Bell Atlantic Launches Three Fiber-Optic Projects in Richmond Area

Bell Atlantic Launches Three
Fiber-Optic Projects in Richmond Area

Company Invests over $575,000 to Expand, Upgrade Local
Phone Service

October 12, 1999


Paul Miller,

RICHMOND, Va. -- Bell Atlantic is investing nearly $600,000
in the Richmond area in three projects designed to upgrade the company's
local telecommunications network and provide advanced services to its

"We have a state-of-the-art telecommunications network in Virginia,
and we're committed to making it even better," said Hugh Stallard,
president and CEO of Bell Atlantic - Virginia. "We're moving at a
rapid pace to provide our rural and urban customers with high-speed
access to the Internet, work-at-home capabilities and a host of other
innovative services."

The largest of the projects involves the placement of over 10 miles of
fiber-optic cable west from Richmond along Route 6 in Goochland County
to serve the growing West Creek business park. The cable will connect
with Bell Atlantic's switching center in Manakin. The project will provide
all businesses and future customers in West Creek with the latest
broadband technologies. The job, expected to be completed in February,
will cost $353,600.

Bell Atlantic is also placing about four miles of fiber-optic cable in the
Chester area along West Hundred Road and Normandy Drive to form a
SONET (synchronous optical network) ring, which provides increased
reliability. If any part of the ring encounters a disruption, such as a cut
cable, calls on the ring reverse direction almost instantaneously and are
completed without any disruption. The job will be completed by the end
of this month at a cost of $164,500.

A third project involves the installation of fiber-optic cable and associated
electronics to serve the new Midlothian campus of the John Tyler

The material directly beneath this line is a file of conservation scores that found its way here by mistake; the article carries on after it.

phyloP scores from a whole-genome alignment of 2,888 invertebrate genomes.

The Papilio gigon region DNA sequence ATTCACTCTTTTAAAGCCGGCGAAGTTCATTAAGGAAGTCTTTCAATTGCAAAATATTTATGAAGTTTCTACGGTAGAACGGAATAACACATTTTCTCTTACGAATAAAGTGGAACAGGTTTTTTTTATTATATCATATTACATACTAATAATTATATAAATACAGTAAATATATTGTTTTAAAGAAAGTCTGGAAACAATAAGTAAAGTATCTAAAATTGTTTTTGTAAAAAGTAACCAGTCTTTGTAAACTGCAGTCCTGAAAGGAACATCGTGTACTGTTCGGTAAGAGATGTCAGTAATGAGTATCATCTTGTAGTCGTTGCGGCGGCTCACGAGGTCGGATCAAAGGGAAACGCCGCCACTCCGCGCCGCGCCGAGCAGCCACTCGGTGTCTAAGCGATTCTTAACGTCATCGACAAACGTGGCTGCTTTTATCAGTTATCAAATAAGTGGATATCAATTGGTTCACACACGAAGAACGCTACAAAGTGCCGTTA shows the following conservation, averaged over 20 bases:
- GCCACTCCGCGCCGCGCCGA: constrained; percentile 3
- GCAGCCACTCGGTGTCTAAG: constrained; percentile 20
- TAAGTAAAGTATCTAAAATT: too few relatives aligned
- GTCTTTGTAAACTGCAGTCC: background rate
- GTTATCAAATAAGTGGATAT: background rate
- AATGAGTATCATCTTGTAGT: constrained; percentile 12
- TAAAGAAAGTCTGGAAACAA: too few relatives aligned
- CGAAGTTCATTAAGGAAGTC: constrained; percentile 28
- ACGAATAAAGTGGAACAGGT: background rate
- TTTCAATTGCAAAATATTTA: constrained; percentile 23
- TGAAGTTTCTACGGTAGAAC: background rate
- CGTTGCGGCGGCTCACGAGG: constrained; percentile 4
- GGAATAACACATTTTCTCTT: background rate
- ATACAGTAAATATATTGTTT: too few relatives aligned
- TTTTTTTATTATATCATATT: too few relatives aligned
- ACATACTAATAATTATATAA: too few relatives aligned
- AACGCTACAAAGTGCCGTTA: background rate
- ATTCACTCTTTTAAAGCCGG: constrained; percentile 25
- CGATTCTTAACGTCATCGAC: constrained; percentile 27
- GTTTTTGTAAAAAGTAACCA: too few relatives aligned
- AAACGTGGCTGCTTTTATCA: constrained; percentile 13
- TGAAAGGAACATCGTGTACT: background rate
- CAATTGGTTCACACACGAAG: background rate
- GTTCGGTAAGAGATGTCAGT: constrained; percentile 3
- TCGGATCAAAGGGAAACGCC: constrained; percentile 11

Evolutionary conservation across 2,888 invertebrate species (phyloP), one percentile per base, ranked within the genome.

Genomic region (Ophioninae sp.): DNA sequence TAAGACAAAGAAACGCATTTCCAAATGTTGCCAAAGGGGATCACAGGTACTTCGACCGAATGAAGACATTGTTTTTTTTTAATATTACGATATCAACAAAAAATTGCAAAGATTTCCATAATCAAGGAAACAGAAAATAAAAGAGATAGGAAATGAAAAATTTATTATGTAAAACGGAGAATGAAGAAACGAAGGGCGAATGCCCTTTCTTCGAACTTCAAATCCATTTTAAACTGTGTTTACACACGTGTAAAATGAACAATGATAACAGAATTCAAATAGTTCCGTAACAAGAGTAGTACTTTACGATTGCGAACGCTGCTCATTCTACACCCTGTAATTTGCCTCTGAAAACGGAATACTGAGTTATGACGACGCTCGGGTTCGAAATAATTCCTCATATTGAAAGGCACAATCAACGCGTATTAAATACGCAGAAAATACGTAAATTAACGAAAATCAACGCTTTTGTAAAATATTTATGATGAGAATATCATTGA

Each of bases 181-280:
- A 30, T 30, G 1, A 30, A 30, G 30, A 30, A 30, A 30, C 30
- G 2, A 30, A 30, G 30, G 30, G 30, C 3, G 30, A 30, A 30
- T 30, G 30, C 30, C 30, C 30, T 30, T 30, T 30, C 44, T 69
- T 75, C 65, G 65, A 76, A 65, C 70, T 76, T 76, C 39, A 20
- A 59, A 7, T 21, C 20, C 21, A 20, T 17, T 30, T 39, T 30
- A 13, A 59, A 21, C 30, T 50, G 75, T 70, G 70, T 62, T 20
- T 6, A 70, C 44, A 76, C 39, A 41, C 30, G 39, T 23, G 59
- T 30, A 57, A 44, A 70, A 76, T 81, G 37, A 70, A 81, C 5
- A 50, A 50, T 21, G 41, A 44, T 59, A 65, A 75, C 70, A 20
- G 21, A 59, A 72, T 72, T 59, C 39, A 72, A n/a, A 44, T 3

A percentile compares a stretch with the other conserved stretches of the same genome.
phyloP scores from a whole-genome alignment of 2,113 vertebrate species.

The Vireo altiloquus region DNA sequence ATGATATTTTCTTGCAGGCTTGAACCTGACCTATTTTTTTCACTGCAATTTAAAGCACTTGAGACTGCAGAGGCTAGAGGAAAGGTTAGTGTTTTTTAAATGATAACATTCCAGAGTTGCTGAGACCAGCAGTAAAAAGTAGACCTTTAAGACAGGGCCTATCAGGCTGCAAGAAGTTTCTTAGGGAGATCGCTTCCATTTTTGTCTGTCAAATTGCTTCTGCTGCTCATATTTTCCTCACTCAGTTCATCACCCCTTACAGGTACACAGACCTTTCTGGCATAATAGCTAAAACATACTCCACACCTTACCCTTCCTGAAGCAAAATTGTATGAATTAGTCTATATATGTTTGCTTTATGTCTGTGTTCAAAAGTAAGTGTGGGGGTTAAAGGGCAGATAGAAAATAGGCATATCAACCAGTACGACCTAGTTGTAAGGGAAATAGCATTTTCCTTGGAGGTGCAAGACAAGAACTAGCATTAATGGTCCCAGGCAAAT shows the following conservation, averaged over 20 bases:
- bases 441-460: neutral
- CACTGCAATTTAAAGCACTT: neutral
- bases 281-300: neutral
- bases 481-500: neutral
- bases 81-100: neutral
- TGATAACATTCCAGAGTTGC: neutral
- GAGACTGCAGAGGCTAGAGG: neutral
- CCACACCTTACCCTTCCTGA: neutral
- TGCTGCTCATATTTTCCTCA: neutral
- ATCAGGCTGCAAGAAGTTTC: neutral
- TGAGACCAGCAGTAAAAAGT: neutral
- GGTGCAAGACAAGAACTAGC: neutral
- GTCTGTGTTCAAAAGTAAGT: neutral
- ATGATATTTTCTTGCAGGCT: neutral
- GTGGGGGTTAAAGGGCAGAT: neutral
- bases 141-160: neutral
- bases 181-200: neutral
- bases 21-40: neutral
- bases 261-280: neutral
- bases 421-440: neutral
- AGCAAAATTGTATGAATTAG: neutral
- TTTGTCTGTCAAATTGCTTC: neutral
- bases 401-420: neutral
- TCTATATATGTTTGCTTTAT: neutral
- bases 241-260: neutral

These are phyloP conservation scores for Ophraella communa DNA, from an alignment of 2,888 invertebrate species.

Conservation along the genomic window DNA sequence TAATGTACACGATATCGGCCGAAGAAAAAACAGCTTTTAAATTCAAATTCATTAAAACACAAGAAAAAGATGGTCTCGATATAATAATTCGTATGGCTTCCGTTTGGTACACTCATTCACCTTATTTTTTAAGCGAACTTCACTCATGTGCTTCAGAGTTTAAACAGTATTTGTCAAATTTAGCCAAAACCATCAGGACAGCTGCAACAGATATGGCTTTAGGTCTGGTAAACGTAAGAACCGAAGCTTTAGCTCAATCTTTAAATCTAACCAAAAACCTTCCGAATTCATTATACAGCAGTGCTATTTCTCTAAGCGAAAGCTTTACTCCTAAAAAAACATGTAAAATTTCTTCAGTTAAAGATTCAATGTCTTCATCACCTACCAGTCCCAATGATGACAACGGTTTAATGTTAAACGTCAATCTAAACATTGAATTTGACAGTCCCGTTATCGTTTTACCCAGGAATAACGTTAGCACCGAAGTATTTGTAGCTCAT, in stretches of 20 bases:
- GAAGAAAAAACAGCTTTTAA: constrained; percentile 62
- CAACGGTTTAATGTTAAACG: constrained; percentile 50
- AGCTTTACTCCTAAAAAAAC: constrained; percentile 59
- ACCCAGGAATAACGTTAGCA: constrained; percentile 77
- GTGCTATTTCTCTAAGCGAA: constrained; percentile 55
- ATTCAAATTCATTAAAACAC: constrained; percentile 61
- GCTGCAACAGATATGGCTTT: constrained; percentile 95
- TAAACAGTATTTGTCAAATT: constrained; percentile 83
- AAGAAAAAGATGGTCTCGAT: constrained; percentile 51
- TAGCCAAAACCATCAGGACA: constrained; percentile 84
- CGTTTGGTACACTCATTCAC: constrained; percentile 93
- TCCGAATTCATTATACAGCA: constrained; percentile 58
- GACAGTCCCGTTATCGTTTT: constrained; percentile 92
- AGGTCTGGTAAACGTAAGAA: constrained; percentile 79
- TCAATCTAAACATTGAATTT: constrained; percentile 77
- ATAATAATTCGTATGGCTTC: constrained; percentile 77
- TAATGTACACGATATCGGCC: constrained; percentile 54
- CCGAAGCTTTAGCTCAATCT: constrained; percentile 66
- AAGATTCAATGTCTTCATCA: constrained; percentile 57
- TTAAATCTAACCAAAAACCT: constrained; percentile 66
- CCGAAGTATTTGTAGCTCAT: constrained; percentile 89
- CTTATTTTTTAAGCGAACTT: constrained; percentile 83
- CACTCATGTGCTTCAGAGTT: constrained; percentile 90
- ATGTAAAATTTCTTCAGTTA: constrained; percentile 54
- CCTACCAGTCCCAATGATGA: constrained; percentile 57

Community College, which is under construction near Charter Colony
Parkway and Woolridge Parkway. The $57,000-job will be finished next

The new technology deployed in these areas will increase Bell Atlantic's
ability to offer high-speed data services and provides additional reliability
and survivability in the Bell Atlantic network. Fiber-optic systems use
hair-thin glass fibers and digital technology to deliver high-quality
telephone service along with high capacity, high-speed voice and data
transmission services.

Stallard said Bell Atlantic has made major strides in deploying advanced
technology in its network in Virginia:

  • At the end of 1998, Bell Atlantic had nearly 610,000 miles of
    fiber-optic cable in the state.
  • Over 98 percent of Bell Atlantic's switching offices in Virginia
    are digital, providing increased reliability and quality.

  • Bell Atlantic InfospeedSM DSL (digital
    subscriber line) was launched in Northern Virginia last year.
    Infospeed DSL is a high-speed, always-on Internet access service
    that enables consumers to connect to cyberspace at speeds up to
    100 times faster than today's fastest modems.

In addition to deploying the latest technology in Virginia, Bell Atlantic is
spending tens
of millions of dollars to open its local telephone market to competition.

"We have irreversibly opened our markets to competition,"
Stallard said. "Over 100 companies have been certified by the state
to compete against us, and they're here because we've helped pave the way
for their entry."

Bell Atlantic is at the forefront of the new communications and
information industry. With more than 43 million telephone access lines
and nearly 10 million wireless customers worldwide, Bell Atlantic
companies are premier providers of advanced wireline voice and data
services, market leaders in wireless services and the world's largest
publishers of directory information. Bell Atlantic companies are also
among the world's largest investors in high-growth global communications
markets, with operations and investments in 23 countries.
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